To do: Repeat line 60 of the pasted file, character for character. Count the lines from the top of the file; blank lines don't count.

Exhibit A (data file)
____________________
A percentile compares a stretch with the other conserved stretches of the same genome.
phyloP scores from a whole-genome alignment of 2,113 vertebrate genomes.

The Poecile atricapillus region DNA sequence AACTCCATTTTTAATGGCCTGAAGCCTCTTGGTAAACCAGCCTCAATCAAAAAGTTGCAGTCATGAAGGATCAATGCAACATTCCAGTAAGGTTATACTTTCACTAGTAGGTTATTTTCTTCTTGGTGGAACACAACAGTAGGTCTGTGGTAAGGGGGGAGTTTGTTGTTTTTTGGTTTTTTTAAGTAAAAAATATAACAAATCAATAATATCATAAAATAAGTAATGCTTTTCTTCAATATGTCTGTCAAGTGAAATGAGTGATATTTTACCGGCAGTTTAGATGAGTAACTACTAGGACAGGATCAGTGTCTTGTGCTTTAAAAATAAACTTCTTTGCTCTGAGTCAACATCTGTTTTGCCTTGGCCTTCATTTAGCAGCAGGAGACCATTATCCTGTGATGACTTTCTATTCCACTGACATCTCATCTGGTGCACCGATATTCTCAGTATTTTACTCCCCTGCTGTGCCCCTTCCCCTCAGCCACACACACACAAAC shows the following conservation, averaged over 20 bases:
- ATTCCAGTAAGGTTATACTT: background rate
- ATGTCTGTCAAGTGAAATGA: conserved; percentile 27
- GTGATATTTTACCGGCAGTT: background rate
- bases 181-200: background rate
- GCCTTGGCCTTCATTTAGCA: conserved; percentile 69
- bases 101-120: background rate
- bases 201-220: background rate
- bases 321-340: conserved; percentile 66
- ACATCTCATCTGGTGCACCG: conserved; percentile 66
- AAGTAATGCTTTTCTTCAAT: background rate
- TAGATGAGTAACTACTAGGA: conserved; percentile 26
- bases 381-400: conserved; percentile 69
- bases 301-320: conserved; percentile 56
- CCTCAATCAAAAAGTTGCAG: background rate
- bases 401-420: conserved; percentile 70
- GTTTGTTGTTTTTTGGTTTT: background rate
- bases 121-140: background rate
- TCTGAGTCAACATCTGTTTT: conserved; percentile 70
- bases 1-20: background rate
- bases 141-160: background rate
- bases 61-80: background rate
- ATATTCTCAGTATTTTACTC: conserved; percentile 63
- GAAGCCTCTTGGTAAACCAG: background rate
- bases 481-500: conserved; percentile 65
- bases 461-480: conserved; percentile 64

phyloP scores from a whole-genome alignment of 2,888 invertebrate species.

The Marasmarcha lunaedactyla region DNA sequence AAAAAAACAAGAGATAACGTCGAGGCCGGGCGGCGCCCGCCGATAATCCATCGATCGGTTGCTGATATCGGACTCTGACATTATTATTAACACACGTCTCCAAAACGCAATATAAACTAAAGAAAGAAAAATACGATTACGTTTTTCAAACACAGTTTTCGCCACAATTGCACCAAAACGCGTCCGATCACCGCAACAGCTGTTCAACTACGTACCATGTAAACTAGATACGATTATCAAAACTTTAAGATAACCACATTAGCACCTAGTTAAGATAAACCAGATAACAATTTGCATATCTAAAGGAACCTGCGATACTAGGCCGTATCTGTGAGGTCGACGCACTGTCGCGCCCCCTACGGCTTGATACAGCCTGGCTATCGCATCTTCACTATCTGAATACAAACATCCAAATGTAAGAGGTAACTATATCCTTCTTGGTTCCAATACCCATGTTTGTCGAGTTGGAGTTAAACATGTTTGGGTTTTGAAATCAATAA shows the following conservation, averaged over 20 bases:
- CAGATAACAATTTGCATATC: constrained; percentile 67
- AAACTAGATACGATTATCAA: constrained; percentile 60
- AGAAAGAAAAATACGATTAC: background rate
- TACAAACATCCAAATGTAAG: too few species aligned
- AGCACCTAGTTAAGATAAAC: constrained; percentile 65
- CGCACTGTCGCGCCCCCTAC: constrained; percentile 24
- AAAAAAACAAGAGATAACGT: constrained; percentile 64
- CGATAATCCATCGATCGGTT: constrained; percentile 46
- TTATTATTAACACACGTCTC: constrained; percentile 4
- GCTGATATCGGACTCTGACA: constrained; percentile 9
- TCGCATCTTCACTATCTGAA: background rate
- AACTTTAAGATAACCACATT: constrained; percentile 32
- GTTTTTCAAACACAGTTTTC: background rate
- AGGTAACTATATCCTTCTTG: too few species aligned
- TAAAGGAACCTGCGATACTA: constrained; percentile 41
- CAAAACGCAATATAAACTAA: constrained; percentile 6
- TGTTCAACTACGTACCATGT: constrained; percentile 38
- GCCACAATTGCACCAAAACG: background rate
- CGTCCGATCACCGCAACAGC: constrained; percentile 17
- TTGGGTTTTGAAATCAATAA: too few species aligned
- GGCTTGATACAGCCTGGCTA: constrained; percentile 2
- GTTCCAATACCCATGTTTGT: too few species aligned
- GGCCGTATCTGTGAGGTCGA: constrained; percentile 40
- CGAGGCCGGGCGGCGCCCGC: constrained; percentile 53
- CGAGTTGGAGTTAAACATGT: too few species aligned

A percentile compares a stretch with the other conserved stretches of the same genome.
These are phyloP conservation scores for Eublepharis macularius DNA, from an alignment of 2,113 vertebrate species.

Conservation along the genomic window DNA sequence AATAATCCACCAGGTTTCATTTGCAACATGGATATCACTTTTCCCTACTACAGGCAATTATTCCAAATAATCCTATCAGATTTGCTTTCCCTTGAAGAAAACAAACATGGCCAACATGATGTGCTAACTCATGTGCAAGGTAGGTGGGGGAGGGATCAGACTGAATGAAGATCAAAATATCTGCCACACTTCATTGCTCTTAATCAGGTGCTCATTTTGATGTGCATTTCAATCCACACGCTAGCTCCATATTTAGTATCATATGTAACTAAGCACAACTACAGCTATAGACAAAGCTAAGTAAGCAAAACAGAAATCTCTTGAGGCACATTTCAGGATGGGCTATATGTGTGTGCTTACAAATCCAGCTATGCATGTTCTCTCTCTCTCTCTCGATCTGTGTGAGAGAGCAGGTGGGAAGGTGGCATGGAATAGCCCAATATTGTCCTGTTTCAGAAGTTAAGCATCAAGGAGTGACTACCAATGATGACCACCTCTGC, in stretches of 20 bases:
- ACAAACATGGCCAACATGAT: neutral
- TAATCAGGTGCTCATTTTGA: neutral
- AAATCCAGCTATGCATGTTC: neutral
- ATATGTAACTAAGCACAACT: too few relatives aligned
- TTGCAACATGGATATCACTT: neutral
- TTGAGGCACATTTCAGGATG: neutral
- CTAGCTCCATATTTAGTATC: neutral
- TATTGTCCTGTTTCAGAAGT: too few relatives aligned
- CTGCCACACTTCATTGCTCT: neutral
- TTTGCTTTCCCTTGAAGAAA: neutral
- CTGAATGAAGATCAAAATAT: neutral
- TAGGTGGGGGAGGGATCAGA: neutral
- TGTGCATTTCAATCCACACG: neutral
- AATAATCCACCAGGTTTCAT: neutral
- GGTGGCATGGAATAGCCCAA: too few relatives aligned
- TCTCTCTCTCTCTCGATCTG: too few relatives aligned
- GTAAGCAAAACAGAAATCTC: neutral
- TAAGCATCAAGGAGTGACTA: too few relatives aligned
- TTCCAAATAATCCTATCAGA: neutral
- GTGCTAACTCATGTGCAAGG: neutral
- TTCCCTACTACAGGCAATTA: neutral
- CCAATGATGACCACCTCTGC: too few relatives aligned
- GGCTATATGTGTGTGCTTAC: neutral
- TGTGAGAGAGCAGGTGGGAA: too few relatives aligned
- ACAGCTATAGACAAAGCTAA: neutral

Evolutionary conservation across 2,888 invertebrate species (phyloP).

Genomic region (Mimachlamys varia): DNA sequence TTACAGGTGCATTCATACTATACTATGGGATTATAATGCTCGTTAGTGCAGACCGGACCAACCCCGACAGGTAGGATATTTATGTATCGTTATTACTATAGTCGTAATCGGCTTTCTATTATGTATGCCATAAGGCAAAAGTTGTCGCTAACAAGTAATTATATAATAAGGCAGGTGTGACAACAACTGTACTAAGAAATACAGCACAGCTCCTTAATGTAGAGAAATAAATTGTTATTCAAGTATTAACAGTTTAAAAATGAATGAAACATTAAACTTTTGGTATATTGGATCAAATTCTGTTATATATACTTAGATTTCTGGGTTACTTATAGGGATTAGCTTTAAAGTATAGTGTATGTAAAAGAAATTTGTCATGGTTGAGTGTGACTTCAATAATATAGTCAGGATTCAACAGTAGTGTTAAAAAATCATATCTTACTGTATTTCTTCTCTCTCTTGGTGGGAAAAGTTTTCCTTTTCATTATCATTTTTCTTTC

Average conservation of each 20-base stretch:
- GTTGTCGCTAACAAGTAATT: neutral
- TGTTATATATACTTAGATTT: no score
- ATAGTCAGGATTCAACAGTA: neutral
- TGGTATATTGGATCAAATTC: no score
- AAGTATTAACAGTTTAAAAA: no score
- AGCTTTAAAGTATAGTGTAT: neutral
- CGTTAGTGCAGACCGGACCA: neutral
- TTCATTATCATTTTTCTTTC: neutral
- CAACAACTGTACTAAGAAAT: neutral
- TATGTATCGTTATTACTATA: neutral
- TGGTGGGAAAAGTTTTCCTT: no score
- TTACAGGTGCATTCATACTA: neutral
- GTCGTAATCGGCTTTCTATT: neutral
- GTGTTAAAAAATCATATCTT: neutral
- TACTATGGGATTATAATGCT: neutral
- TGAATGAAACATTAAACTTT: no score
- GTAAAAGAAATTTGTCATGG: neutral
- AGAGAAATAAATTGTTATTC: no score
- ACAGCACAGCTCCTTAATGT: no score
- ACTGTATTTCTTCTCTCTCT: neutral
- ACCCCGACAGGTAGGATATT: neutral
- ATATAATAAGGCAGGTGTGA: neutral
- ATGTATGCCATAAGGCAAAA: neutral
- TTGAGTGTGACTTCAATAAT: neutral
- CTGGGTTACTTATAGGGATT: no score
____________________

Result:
- TAATCAGGTGCTCATTTTGA: neutral